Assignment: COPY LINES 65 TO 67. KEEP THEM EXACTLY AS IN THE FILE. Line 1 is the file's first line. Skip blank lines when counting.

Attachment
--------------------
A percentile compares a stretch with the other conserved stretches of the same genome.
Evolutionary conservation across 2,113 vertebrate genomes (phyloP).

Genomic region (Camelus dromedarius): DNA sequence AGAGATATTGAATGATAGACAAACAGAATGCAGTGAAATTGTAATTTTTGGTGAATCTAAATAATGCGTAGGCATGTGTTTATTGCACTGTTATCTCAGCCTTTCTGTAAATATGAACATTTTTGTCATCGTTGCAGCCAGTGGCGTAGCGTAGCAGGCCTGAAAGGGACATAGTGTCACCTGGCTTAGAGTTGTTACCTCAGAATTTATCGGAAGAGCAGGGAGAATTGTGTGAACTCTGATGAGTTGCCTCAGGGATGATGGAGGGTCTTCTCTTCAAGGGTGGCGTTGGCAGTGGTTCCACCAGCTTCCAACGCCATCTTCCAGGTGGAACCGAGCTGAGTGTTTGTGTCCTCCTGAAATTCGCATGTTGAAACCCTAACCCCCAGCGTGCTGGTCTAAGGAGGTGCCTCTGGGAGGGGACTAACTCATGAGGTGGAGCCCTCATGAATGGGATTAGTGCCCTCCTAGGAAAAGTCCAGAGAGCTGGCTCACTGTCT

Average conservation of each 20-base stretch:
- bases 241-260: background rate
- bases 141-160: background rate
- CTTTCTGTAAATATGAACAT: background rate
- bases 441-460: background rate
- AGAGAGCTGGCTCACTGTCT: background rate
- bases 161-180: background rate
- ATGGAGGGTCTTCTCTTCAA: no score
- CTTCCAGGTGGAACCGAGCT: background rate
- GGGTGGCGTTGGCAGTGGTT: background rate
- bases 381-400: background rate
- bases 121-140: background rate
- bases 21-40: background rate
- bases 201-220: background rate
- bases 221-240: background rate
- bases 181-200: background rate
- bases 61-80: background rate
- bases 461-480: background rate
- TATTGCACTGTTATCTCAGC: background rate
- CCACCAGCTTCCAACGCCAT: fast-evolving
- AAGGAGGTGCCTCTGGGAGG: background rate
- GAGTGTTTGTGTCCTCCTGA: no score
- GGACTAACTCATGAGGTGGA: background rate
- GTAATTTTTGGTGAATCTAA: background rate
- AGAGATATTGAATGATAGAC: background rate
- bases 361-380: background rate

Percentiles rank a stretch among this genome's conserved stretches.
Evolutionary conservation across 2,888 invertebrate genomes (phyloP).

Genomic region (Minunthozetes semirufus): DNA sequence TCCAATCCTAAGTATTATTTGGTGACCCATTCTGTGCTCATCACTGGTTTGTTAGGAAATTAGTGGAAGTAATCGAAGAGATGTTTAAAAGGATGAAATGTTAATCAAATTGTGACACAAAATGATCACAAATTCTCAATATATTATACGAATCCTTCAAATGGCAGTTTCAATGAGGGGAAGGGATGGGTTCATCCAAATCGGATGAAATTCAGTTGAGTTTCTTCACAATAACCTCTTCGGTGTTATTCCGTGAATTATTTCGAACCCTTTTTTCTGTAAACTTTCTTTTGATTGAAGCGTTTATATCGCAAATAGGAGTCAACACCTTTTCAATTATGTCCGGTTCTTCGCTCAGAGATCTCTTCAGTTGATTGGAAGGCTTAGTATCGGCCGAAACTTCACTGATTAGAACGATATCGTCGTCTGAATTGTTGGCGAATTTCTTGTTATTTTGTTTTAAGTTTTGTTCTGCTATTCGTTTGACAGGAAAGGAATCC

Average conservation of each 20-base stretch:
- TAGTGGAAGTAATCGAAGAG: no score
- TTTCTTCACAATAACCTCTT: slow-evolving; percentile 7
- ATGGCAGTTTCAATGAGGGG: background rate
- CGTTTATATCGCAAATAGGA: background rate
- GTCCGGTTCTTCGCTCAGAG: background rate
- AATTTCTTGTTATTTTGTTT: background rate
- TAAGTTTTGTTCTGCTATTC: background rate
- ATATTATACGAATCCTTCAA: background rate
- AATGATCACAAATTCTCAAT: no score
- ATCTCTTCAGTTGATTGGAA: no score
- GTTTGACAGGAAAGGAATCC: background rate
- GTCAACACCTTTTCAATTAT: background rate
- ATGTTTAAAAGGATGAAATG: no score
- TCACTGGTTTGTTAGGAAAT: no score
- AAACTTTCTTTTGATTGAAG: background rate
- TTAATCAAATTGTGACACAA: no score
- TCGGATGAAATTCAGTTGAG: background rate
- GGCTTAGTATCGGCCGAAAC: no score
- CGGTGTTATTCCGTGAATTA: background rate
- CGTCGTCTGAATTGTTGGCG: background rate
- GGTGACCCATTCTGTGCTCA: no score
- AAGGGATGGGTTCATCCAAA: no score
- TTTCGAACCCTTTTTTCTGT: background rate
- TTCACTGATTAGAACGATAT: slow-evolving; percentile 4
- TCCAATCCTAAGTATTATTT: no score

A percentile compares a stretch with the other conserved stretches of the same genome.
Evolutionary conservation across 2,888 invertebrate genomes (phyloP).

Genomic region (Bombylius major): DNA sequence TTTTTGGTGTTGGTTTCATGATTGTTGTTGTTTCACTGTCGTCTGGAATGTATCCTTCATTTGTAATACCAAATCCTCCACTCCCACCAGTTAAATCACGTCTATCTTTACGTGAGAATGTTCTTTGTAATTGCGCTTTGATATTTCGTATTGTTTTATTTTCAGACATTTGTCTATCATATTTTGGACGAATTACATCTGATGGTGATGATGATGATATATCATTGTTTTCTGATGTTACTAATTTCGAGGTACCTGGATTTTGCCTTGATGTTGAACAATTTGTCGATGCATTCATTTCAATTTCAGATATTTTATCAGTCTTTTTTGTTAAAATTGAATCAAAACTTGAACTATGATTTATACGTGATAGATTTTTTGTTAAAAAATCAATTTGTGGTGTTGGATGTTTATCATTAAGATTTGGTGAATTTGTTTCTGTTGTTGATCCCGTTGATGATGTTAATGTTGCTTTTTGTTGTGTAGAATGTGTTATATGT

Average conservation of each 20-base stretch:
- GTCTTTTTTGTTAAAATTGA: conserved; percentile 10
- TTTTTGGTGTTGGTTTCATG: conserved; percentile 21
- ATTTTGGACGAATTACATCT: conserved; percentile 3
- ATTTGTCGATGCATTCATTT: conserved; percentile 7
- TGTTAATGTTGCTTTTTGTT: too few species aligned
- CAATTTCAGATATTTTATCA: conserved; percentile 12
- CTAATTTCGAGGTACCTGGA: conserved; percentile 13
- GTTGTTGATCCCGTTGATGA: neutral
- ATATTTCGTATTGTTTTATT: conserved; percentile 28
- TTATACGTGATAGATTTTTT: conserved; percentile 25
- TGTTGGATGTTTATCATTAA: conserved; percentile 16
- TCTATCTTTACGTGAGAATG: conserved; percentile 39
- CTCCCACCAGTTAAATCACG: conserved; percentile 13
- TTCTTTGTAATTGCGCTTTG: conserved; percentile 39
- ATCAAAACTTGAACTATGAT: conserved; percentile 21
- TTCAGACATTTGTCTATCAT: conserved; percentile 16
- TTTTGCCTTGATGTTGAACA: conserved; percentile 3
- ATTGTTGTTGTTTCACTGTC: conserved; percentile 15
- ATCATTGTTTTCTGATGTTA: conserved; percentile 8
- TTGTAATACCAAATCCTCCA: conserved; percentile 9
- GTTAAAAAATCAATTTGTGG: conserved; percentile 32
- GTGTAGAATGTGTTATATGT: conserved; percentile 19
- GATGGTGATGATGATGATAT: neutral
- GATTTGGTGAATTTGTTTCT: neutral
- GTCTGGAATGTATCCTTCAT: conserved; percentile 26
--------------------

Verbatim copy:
- ATTTTGGACGAATTACATCT: conserved; percentile 3
- ATTTGTCGATGCATTCATTT: conserved; percentile 7
- TGTTAATGTTGCTTTTTGTT: too few species aligned